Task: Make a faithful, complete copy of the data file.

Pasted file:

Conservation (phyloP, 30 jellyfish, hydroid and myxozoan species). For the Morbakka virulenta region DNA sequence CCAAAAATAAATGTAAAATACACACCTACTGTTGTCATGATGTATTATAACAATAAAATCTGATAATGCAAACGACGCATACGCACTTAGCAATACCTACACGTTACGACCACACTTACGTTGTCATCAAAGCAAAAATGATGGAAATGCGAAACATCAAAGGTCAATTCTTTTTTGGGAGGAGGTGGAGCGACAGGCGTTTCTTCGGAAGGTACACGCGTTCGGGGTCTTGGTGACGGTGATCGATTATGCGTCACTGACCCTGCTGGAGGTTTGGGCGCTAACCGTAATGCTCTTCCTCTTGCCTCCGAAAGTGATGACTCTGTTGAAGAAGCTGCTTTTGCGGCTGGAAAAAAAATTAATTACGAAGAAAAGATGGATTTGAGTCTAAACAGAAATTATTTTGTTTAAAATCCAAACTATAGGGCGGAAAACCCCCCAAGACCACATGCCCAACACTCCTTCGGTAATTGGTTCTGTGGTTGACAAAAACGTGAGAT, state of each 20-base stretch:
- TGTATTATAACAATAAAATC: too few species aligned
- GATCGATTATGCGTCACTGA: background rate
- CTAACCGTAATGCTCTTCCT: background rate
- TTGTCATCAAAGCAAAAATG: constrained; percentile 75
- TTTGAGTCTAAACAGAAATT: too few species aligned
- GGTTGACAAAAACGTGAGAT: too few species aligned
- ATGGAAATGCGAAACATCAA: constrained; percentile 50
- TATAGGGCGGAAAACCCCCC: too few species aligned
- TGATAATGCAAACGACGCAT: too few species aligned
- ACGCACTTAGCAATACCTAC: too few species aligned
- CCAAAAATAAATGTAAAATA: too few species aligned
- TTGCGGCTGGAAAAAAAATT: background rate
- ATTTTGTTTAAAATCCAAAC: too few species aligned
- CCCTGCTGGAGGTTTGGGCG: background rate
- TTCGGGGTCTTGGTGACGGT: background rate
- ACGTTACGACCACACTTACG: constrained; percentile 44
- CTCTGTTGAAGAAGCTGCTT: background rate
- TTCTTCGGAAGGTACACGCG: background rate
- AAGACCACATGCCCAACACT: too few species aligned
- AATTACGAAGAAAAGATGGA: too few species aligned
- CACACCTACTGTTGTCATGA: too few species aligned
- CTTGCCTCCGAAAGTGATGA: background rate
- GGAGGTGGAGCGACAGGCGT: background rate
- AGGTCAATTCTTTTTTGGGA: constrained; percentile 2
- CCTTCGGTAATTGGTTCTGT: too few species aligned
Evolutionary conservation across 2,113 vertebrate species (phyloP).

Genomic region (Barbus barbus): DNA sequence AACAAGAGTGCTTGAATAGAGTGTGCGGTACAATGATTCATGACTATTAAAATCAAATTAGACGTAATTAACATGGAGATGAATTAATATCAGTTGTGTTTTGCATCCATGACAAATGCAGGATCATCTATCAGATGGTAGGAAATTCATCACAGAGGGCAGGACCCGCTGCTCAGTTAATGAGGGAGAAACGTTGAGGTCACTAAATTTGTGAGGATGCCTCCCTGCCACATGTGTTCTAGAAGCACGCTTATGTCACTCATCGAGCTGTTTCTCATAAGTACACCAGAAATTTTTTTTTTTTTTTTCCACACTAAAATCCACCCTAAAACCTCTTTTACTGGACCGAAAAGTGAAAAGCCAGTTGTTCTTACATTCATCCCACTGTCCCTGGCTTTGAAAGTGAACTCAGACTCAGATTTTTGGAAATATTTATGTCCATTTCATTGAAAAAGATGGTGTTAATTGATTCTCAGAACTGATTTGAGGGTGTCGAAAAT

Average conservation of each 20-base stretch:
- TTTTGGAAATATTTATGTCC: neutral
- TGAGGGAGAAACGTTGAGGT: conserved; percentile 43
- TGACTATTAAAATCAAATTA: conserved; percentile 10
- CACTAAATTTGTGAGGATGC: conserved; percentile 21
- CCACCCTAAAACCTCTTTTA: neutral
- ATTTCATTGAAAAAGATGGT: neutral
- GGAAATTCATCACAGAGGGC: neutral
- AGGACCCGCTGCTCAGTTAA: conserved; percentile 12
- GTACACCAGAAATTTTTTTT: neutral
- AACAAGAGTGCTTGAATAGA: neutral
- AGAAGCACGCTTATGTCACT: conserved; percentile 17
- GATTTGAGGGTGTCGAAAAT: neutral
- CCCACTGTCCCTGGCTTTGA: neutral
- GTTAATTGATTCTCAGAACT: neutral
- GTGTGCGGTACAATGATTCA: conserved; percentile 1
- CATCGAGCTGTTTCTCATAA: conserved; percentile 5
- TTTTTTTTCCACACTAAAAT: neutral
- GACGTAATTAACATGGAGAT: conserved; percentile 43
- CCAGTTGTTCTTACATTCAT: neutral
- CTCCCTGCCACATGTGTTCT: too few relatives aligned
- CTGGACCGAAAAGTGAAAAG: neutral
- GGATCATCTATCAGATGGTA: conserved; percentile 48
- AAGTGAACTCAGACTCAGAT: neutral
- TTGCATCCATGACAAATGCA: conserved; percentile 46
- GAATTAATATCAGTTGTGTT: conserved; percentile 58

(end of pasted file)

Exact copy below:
Conservation (phyloP, 30 jellyfish, hydroid and myxozoan species). For the Morbakka virulenta region DNA sequence CCAAAAATAAATGTAAAATACACACCTACTGTTGTCATGATGTATTATAACAATAAAATCTGATAATGCAAACGACGCATACGCACTTAGCAATACCTACACGTTACGACCACACTTACGTTGTCATCAAAGCAAAAATGATGGAAATGCGAAACATCAAAGGTCAATTCTTTTTTGGGAGGAGGTGGAGCGACAGGCGTTTCTTCGGAAGGTACACGCGTTCGGGGTCTTGGTGACGGTGATCGATTATGCGTCACTGACCCTGCTGGAGGTTTGGGCGCTAACCGTAATGCTCTTCCTCTTGCCTCCGAAAGTGATGACTCTGTTGAAGAAGCTGCTTTTGCGGCTGGAAAAAAAATTAATTACGAAGAAAAGATGGATTTGAGTCTAAACAGAAATTATTTTGTTTAAAATCCAAACTATAGGGCGGAAAACCCCCCAAGACCACATGCCCAACACTCCTTCGGTAATTGGTTCTGTGGTTGACAAAAACGTGAGAT, state of each 20-base stretch:
- TGTATTATAACAATAAAATC: too few species aligned
- GATCGATTATGCGTCACTGA: background rate
- CTAACCGTAATGCTCTTCCT: background rate
- TTGTCATCAAAGCAAAAATG: constrained; percentile 75
- TTTGAGTCTAAACAGAAATT: too few species aligned
- GGTTGACAAAAACGTGAGAT: too few species aligned
- ATGGAAATGCGAAACATCAA: constrained; percentile 50
- TATAGGGCGGAAAACCCCCC: too few species aligned
- TGATAATGCAAACGACGCAT: too few species aligned
- ACGCACTTAGCAATACCTAC: too few species aligned
- CCAAAAATAAATGTAAAATA: too few species aligned
- TTGCGGCTGGAAAAAAAATT: background rate
- ATTTTGTTTAAAATCCAAAC: too few species aligned
- CCCTGCTGGAGGTTTGGGCG: background rate
- TTCGGGGTCTTGGTGACGGT: background rate
- ACGTTACGACCACACTTACG: constrained; percentile 44
- CTCTGTTGAAGAAGCTGCTT: background rate
- TTCTTCGGAAGGTACACGCG: background rate
- AAGACCACATGCCCAACACT: too few species aligned
- AATTACGAAGAAAAGATGGA: too few species aligned
- CACACCTACTGTTGTCATGA: too few species aligned
- CTTGCCTCCGAAAGTGATGA: background rate
- GGAGGTGGAGCGACAGGCGT: background rate
- AGGTCAATTCTTTTTTGGGA: constrained; percentile 2
- CCTTCGGTAATTGGTTCTGT: too few species aligned
Evolutionary conservation across 2,113 vertebrate species (phyloP).

Genomic region (Barbus barbus): DNA sequence AACAAGAGTGCTTGAATAGAGTGTGCGGTACAATGATTCATGACTATTAAAATCAAATTAGACGTAATTAACATGGAGATGAATTAATATCAGTTGTGTTTTGCATCCATGACAAATGCAGGATCATCTATCAGATGGTAGGAAATTCATCACAGAGGGCAGGACCCGCTGCTCAGTTAATGAGGGAGAAACGTTGAGGTCACTAAATTTGTGAGGATGCCTCCCTGCCACATGTGTTCTAGAAGCACGCTTATGTCACTCATCGAGCTGTTTCTCATAAGTACACCAGAAATTTTTTTTTTTTTTTTCCACACTAAAATCCACCCTAAAACCTCTTTTACTGGACCGAAAAGTGAAAAGCCAGTTGTTCTTACATTCATCCCACTGTCCCTGGCTTTGAAAGTGAACTCAGACTCAGATTTTTGGAAATATTTATGTCCATTTCATTGAAAAAGATGGTGTTAATTGATTCTCAGAACTGATTTGAGGGTGTCGAAAAT

Average conservation of each 20-base stretch:
- TTTTGGAAATATTTATGTCC: neutral
- TGAGGGAGAAACGTTGAGGT: conserved; percentile 43
- TGACTATTAAAATCAAATTA: conserved; percentile 10
- CACTAAATTTGTGAGGATGC: conserved; percentile 21
- CCACCCTAAAACCTCTTTTA: neutral
- ATTTCATTGAAAAAGATGGT: neutral
- GGAAATTCATCACAGAGGGC: neutral
- AGGACCCGCTGCTCAGTTAA: conserved; percentile 12
- GTACACCAGAAATTTTTTTT: neutral
- AACAAGAGTGCTTGAATAGA: neutral
- AGAAGCACGCTTATGTCACT: conserved; percentile 17
- GATTTGAGGGTGTCGAAAAT: neutral
- CCCACTGTCCCTGGCTTTGA: neutral
- GTTAATTGATTCTCAGAACT: neutral
- GTGTGCGGTACAATGATTCA: conserved; percentile 1
- CATCGAGCTGTTTCTCATAA: conserved; percentile 5
- TTTTTTTTCCACACTAAAAT: neutral
- GACGTAATTAACATGGAGAT: conserved; percentile 43
- CCAGTTGTTCTTACATTCAT: neutral
- CTCCCTGCCACATGTGTTCT: too few relatives aligned
- CTGGACCGAAAAGTGAAAAG: neutral
- GGATCATCTATCAGATGGTA: conserved; percentile 48
- AAGTGAACTCAGACTCAGAT: neutral
- TTGCATCCATGACAAATGCA: conserved; percentile 46
- GAATTAATATCAGTTGTGTT: conserved; percentile 58